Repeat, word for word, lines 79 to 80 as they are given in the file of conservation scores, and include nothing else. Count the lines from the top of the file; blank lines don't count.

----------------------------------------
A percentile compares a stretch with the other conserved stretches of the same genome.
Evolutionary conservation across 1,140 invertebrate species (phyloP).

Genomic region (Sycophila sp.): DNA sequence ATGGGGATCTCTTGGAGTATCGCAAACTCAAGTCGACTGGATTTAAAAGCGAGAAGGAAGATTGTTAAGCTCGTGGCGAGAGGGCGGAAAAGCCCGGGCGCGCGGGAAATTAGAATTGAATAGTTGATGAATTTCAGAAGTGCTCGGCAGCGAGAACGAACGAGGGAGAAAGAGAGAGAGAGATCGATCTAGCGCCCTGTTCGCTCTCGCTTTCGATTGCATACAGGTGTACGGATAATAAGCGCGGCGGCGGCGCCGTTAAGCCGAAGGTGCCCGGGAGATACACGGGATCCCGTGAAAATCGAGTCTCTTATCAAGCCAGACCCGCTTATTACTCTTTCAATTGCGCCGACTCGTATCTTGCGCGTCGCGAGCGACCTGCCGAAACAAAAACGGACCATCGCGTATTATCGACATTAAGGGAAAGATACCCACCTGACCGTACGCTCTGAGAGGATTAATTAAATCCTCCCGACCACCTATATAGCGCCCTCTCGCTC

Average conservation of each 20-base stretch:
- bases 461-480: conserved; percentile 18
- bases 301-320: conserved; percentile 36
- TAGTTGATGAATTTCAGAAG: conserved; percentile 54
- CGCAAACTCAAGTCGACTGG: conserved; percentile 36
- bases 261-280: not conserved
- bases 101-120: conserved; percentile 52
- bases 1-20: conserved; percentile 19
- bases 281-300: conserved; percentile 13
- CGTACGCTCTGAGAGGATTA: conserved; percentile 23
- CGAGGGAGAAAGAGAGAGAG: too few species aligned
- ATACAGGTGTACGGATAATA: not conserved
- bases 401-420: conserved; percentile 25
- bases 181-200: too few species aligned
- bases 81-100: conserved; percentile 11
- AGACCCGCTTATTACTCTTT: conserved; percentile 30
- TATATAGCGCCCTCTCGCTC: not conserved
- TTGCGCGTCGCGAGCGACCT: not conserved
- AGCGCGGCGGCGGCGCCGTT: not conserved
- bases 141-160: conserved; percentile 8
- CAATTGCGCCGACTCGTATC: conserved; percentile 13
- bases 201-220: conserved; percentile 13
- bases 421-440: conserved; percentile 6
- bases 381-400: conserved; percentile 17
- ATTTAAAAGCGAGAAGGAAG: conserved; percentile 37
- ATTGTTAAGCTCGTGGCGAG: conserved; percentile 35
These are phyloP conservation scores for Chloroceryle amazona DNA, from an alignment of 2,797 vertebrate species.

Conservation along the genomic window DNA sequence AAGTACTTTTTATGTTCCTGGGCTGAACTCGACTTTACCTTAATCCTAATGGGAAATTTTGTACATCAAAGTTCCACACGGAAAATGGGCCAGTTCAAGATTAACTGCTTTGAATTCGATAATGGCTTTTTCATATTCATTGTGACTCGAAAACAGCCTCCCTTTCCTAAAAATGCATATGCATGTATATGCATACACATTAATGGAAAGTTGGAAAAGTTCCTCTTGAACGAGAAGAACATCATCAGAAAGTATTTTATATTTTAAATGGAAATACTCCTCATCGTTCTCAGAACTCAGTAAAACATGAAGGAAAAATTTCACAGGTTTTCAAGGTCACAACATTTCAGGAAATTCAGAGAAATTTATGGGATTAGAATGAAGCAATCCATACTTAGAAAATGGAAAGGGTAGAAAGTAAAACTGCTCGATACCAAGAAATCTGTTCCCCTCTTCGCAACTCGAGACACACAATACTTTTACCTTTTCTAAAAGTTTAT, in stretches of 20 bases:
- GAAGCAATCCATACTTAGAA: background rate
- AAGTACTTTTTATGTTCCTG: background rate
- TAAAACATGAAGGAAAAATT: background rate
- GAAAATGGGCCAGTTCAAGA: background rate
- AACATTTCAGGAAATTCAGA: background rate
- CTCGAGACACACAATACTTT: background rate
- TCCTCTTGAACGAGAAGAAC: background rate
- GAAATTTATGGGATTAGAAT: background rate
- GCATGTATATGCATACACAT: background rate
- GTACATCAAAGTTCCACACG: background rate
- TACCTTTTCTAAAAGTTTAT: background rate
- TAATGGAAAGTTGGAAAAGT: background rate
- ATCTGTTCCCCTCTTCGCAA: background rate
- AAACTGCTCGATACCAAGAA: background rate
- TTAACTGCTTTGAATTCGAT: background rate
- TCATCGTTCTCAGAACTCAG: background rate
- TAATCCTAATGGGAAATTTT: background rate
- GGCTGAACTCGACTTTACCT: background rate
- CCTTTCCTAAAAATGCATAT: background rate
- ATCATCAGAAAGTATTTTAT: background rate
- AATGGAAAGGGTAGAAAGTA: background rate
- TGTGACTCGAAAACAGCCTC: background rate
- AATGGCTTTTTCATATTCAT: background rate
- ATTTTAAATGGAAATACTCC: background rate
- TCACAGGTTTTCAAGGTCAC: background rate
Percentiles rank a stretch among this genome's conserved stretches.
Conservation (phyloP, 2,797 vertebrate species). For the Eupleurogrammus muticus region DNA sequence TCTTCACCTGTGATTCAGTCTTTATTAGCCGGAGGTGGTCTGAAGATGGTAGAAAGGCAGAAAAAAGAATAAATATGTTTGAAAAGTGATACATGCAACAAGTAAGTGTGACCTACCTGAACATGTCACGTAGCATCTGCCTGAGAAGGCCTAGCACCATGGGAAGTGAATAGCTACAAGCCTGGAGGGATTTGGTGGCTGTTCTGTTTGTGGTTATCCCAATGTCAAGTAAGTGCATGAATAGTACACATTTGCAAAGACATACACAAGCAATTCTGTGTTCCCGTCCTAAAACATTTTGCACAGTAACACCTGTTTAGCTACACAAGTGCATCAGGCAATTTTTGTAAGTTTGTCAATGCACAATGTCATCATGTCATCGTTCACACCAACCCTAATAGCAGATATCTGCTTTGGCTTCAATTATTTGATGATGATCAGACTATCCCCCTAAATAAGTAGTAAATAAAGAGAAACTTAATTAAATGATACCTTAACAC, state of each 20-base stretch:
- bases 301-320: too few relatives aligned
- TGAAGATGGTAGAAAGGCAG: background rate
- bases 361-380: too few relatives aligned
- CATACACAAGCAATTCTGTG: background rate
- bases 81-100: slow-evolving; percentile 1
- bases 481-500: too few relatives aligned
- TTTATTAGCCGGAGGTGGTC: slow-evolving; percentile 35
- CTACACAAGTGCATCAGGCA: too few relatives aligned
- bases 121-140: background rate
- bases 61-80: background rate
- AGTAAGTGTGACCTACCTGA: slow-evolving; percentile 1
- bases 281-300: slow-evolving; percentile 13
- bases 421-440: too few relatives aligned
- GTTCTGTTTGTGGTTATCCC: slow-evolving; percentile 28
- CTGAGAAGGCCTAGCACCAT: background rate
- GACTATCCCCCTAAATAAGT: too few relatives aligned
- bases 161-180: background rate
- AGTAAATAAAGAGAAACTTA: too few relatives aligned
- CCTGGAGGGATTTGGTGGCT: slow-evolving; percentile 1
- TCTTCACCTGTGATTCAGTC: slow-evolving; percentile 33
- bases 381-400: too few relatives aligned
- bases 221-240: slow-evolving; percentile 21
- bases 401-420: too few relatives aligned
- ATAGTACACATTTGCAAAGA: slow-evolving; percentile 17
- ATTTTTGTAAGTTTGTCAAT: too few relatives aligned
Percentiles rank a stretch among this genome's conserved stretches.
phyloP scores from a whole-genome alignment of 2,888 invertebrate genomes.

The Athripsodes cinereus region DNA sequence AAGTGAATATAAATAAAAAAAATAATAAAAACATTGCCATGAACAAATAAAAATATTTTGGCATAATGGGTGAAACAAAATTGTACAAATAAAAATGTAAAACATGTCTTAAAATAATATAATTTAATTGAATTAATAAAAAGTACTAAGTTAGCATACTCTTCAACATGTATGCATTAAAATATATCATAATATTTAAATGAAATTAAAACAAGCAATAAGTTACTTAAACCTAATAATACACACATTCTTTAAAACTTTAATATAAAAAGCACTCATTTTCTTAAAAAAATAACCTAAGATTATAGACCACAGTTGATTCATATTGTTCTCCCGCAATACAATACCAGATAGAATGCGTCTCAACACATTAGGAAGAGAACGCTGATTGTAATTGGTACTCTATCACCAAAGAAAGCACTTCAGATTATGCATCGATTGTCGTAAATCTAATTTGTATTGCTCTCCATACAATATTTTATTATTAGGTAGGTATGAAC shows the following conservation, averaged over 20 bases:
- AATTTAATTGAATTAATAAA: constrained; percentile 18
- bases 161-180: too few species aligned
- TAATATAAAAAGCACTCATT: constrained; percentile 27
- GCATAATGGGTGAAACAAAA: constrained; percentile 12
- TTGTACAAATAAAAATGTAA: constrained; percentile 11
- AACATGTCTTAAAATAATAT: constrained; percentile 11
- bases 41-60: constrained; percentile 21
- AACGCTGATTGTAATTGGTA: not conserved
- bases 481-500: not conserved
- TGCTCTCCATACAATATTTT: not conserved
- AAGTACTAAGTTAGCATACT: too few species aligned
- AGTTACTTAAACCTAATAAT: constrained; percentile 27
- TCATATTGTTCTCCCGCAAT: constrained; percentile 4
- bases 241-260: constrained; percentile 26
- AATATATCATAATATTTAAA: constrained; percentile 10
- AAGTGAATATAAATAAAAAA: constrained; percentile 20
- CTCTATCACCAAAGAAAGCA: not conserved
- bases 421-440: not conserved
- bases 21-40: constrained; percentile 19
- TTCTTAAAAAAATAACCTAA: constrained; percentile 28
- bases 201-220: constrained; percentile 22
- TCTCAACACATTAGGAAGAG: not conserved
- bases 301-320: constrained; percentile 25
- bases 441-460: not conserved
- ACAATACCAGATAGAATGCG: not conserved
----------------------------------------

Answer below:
- bases 381-400: too few relatives aligned
- bases 221-240: slow-evolving; percentile 21